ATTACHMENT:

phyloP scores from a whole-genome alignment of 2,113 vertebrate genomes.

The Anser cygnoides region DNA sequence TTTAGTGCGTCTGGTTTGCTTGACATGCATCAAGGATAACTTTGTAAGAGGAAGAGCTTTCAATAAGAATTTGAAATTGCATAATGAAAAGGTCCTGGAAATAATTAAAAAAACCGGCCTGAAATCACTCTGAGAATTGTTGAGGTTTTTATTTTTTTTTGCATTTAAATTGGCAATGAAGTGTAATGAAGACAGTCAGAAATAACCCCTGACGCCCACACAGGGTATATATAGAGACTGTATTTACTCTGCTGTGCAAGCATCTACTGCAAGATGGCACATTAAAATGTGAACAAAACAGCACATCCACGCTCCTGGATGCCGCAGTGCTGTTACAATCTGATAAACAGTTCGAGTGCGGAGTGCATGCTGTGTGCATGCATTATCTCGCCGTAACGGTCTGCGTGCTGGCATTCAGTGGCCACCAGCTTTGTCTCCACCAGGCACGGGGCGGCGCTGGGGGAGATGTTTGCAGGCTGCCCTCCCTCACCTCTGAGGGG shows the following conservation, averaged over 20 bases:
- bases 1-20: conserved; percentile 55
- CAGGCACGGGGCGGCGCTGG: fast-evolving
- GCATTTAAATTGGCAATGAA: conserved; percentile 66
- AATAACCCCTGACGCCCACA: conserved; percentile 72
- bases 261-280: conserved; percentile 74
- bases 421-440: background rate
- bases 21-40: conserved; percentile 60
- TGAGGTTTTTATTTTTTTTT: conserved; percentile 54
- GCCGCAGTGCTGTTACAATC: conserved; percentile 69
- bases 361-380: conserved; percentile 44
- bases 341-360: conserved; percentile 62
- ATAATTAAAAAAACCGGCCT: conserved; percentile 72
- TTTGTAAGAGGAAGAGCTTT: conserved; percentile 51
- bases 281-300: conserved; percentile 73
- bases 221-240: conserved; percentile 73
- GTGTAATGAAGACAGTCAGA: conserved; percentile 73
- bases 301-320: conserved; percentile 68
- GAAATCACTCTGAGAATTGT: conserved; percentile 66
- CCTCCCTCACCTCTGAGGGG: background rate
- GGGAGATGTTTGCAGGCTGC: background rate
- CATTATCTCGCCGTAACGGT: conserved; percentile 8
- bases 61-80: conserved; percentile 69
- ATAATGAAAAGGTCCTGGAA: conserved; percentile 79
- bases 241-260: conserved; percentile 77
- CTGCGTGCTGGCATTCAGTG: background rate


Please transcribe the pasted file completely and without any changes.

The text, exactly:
phyloP scores from a whole-genome alignment of 2,113 vertebrate genomes.

The Anser cygnoides region DNA sequence TTTAGTGCGTCTGGTTTGCTTGACATGCATCAAGGATAACTTTGTAAGAGGAAGAGCTTTCAATAAGAATTTGAAATTGCATAATGAAAAGGTCCTGGAAATAATTAAAAAAACCGGCCTGAAATCACTCTGAGAATTGTTGAGGTTTTTATTTTTTTTTGCATTTAAATTGGCAATGAAGTGTAATGAAGACAGTCAGAAATAACCCCTGACGCCCACACAGGGTATATATAGAGACTGTATTTACTCTGCTGTGCAAGCATCTACTGCAAGATGGCACATTAAAATGTGAACAAAACAGCACATCCACGCTCCTGGATGCCGCAGTGCTGTTACAATCTGATAAACAGTTCGAGTGCGGAGTGCATGCTGTGTGCATGCATTATCTCGCCGTAACGGTCTGCGTGCTGGCATTCAGTGGCCACCAGCTTTGTCTCCACCAGGCACGGGGCGGCGCTGGGGGAGATGTTTGCAGGCTGCCCTCCCTCACCTCTGAGGGG shows the following conservation, averaged over 20 bases:
- bases 1-20: conserved; percentile 55
- CAGGCACGGGGCGGCGCTGG: fast-evolving
- GCATTTAAATTGGCAATGAA: conserved; percentile 66
- AATAACCCCTGACGCCCACA: conserved; percentile 72
- bases 261-280: conserved; percentile 74
- bases 421-440: background rate
- bases 21-40: conserved; percentile 60
- TGAGGTTTTTATTTTTTTTT: conserved; percentile 54
- GCCGCAGTGCTGTTACAATC: conserved; percentile 69
- bases 361-380: conserved; percentile 44
- bases 341-360: conserved; percentile 62
- ATAATTAAAAAAACCGGCCT: conserved; percentile 72
- TTTGTAAGAGGAAGAGCTTT: conserved; percentile 51
- bases 281-300: conserved; percentile 73
- bases 221-240: conserved; percentile 73
- GTGTAATGAAGACAGTCAGA: conserved; percentile 73
- bases 301-320: conserved; percentile 68
- GAAATCACTCTGAGAATTGT: conserved; percentile 66
- CCTCCCTCACCTCTGAGGGG: background rate
- GGGAGATGTTTGCAGGCTGC: background rate
- CATTATCTCGCCGTAACGGT: conserved; percentile 8
- bases 61-80: conserved; percentile 69
- ATAATGAAAAGGTCCTGGAA: conserved; percentile 79
- bases 241-260: conserved; percentile 77
- CTGCGTGCTGGCATTCAGTG: background rate